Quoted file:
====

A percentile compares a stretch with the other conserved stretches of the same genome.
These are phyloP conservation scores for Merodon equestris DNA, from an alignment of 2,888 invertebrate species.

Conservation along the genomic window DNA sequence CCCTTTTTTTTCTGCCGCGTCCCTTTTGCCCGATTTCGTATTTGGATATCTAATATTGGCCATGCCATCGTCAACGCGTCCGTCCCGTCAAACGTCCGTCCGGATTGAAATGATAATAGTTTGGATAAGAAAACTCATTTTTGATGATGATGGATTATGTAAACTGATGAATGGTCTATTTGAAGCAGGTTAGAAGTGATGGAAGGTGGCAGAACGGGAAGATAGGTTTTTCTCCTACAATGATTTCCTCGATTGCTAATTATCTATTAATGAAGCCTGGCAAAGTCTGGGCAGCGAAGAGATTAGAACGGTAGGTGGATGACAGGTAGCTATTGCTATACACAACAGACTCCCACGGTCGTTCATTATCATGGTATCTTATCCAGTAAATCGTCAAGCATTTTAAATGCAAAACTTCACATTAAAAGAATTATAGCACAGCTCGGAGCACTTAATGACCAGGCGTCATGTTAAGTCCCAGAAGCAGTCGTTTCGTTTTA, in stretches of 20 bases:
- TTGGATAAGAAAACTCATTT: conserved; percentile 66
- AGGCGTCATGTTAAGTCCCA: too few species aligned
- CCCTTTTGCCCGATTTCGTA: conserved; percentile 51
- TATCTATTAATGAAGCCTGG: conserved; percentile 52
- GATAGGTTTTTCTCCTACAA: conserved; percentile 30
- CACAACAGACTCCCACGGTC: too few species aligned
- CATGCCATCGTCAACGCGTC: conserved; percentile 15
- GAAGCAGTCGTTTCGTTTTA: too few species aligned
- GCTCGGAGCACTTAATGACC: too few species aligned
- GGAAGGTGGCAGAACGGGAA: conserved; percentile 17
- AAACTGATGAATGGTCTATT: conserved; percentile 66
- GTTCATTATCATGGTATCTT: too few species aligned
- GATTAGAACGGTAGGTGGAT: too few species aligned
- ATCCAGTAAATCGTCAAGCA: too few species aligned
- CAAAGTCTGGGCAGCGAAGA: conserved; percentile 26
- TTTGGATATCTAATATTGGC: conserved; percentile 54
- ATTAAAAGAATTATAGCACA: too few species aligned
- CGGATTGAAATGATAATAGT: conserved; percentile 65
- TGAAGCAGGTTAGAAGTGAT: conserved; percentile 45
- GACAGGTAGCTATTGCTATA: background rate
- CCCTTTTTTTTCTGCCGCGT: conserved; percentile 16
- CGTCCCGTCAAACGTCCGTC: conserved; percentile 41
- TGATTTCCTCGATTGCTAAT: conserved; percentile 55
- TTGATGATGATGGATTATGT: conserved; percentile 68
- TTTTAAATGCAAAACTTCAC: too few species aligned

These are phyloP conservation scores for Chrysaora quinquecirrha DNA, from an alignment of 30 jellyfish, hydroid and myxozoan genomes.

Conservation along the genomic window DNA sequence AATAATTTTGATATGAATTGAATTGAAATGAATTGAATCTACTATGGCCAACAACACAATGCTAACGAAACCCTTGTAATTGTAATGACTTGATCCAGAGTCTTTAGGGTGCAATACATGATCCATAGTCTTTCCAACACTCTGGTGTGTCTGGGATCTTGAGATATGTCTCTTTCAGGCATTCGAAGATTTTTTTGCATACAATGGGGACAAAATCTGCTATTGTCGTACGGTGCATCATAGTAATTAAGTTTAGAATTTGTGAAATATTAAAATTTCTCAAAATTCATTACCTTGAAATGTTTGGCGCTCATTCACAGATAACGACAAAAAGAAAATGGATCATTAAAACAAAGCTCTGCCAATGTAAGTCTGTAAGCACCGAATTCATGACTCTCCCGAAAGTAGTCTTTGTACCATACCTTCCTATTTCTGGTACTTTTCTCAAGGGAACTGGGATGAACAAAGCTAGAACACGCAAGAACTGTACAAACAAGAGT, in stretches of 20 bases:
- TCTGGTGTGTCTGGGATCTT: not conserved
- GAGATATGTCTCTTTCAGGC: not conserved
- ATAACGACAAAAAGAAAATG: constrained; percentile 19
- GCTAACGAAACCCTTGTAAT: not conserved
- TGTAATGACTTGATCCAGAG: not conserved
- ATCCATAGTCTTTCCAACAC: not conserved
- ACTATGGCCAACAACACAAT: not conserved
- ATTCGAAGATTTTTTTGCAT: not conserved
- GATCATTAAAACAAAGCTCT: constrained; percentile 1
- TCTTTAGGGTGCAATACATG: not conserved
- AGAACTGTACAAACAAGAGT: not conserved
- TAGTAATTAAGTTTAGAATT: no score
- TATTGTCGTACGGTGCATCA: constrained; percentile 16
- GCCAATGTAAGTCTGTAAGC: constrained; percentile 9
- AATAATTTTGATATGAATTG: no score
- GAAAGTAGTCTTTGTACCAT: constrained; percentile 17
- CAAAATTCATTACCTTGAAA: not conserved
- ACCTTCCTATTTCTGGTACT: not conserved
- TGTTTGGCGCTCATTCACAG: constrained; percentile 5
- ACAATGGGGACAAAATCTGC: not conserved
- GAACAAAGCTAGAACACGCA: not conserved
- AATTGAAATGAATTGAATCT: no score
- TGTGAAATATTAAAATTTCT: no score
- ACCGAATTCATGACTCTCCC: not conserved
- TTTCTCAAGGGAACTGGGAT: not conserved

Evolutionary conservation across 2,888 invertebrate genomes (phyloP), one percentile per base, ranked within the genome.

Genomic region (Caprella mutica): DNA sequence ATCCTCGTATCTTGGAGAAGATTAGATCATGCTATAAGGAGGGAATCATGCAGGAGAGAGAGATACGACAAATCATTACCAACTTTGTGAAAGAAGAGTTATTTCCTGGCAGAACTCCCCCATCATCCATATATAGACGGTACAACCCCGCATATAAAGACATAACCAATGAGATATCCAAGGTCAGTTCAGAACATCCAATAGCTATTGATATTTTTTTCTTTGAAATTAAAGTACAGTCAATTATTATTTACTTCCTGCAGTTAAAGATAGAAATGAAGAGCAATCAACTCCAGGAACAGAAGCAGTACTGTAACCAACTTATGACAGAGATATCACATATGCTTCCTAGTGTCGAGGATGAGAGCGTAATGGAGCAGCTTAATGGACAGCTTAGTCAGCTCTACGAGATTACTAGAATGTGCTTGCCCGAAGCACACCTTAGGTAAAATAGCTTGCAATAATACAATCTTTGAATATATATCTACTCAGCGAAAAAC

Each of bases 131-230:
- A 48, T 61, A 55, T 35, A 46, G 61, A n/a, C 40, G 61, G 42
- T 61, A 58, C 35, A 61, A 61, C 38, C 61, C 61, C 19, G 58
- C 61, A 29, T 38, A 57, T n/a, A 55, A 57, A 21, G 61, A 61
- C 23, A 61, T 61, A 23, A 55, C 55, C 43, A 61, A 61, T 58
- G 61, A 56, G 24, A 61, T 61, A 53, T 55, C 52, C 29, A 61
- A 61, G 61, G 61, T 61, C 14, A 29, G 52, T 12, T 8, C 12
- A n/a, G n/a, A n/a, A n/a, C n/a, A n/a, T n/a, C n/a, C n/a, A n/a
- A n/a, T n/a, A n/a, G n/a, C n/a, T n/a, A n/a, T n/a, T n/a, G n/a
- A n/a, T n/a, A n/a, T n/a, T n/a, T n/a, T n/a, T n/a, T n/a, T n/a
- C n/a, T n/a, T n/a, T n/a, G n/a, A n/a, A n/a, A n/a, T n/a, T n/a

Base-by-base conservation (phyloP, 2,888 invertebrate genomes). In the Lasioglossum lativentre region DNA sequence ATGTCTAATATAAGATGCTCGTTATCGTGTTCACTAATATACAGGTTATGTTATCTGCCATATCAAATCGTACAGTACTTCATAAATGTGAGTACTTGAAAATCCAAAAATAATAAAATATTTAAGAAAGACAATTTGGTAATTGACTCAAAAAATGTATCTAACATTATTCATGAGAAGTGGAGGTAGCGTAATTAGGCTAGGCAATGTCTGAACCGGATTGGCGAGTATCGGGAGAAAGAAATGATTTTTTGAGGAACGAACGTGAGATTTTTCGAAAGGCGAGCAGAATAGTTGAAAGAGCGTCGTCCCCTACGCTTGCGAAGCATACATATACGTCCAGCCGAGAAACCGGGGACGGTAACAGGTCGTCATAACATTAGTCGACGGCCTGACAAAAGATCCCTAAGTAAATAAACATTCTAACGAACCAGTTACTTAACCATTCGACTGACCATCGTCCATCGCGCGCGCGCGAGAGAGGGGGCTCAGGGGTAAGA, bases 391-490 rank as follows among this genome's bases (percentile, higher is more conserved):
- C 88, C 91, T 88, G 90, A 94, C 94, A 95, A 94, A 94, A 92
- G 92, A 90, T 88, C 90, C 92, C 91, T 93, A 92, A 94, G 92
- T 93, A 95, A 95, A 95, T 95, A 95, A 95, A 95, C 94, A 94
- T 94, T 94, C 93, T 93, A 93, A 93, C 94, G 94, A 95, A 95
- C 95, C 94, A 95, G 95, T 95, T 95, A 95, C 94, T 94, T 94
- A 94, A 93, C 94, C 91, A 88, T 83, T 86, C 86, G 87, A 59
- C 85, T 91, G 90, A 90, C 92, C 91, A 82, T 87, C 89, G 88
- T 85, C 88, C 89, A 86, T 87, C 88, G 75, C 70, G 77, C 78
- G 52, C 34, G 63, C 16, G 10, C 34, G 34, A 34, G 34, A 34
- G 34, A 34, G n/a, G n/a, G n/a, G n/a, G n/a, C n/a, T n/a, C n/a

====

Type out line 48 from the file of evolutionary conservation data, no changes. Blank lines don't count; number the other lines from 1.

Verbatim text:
- ACCTTCCTATTTCTGGTACT: not conserved